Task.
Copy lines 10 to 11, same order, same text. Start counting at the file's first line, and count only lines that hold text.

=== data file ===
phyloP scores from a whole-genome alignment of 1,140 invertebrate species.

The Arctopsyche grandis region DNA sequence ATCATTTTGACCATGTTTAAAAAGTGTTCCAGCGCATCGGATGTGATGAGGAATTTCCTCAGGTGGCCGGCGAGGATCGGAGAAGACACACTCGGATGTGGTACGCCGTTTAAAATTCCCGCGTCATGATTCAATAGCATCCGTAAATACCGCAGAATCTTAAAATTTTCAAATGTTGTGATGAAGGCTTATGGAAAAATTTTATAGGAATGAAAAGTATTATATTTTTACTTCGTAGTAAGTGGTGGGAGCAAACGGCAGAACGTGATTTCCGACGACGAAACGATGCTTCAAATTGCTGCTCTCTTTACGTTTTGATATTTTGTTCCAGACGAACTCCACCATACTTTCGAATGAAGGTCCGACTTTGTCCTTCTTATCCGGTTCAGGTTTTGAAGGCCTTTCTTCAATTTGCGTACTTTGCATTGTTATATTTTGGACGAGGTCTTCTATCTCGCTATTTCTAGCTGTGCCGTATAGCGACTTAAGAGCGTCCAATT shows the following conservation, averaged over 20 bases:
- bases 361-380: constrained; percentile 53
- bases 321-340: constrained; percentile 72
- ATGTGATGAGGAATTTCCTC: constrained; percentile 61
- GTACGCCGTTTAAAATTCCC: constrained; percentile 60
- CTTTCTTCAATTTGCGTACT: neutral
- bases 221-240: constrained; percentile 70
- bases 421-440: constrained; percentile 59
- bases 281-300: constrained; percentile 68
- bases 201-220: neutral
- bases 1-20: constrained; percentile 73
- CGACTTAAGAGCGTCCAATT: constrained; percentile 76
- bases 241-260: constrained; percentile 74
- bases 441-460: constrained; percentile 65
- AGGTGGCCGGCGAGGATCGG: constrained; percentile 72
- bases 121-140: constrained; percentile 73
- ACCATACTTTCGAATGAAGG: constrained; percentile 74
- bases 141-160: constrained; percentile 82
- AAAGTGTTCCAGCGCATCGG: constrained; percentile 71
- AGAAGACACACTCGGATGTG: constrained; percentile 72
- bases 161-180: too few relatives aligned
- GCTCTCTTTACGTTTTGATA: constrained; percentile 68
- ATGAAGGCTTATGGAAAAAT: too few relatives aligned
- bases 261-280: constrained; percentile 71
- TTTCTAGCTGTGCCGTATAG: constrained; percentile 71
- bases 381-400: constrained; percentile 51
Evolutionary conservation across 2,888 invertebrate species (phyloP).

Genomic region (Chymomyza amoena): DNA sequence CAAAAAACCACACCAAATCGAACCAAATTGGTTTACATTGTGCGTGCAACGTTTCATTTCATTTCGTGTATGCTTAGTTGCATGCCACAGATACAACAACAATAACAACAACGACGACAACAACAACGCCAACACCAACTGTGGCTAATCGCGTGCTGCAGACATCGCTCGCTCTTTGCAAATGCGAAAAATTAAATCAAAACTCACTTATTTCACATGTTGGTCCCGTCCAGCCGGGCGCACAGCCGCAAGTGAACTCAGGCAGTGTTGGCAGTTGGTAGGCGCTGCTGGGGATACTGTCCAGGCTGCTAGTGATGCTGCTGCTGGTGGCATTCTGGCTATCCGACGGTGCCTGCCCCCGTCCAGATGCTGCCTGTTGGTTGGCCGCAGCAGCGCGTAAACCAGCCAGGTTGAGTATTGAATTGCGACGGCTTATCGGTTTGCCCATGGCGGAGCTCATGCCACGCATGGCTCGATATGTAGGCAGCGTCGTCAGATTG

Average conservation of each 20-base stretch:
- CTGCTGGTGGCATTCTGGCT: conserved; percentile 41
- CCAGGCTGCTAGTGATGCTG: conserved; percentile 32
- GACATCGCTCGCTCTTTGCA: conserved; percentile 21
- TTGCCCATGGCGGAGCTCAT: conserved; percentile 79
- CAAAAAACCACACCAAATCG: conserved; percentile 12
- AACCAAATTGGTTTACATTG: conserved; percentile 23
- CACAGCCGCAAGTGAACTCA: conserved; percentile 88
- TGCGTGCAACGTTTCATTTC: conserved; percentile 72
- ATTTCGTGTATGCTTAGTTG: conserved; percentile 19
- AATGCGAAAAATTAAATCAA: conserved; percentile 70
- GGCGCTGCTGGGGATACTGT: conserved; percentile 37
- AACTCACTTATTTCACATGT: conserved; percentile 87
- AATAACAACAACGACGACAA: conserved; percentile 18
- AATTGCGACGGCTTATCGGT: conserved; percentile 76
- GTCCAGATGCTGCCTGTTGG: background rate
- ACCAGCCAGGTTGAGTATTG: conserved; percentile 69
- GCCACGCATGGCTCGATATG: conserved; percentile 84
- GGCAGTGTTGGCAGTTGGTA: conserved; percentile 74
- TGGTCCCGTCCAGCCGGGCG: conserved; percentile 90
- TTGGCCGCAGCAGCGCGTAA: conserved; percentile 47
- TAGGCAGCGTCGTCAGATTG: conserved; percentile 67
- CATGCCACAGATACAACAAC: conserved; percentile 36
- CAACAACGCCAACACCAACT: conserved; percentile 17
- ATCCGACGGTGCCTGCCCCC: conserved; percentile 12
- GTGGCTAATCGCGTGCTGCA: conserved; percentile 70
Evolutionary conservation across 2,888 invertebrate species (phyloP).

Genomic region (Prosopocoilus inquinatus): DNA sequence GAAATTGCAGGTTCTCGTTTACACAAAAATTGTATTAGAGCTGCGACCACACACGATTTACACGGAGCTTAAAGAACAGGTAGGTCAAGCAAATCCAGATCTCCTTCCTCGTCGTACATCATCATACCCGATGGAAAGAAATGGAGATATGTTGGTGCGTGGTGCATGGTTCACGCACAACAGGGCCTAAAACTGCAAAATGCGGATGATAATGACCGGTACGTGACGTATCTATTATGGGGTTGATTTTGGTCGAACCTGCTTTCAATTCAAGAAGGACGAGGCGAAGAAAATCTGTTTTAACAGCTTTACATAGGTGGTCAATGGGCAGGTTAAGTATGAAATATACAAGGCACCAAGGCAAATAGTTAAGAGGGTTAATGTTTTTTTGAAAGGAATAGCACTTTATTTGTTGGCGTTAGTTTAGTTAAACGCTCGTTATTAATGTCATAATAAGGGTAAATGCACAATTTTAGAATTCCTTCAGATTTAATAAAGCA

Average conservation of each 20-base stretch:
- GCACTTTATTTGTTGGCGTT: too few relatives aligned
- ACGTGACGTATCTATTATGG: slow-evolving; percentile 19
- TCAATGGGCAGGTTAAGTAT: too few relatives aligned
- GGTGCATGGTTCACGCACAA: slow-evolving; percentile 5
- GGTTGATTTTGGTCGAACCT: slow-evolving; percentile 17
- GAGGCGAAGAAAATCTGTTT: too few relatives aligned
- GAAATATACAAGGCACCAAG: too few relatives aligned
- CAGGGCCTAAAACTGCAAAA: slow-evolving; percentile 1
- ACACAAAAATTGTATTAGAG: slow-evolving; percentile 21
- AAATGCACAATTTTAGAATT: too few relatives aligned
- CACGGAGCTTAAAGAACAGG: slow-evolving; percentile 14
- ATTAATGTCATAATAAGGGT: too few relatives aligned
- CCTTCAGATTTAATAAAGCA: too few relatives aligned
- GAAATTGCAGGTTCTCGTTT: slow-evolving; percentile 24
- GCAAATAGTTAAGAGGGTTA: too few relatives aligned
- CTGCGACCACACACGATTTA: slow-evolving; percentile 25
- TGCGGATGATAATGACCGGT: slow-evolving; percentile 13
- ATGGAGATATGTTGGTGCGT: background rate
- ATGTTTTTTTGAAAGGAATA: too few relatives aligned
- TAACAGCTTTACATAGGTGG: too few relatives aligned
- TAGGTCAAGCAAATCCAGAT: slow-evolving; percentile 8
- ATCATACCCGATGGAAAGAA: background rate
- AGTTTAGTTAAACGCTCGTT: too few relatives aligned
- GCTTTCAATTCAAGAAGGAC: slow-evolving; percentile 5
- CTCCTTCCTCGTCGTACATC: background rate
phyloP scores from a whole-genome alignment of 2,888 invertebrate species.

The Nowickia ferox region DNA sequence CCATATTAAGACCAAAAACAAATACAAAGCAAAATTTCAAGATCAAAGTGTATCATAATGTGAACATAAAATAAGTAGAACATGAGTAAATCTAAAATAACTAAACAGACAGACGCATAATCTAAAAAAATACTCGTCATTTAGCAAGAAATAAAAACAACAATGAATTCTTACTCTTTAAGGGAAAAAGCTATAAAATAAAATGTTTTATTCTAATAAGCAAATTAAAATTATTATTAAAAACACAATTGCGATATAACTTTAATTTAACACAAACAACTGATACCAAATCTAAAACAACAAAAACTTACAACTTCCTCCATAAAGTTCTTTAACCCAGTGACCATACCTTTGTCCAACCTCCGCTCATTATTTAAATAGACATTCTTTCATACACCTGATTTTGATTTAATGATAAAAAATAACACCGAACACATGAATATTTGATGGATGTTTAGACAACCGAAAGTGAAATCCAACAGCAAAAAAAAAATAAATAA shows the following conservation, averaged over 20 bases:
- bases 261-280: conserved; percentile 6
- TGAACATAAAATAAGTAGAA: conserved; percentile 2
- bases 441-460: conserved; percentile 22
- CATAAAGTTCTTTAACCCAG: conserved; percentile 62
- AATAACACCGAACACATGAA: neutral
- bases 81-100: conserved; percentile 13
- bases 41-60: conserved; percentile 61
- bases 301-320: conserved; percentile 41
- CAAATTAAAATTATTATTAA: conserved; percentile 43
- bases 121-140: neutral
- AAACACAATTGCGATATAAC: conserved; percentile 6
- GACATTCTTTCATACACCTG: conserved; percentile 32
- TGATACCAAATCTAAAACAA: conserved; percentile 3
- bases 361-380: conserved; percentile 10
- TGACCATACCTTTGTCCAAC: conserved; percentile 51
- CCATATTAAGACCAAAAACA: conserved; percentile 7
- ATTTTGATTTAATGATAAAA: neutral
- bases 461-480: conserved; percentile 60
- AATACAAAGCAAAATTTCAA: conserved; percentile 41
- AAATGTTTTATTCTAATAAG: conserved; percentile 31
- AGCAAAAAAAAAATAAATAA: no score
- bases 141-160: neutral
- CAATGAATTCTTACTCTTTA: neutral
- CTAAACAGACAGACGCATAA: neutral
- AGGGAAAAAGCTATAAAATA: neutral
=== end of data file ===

- bases 281-300: constrained; percentile 68
- bases 201-220: neutral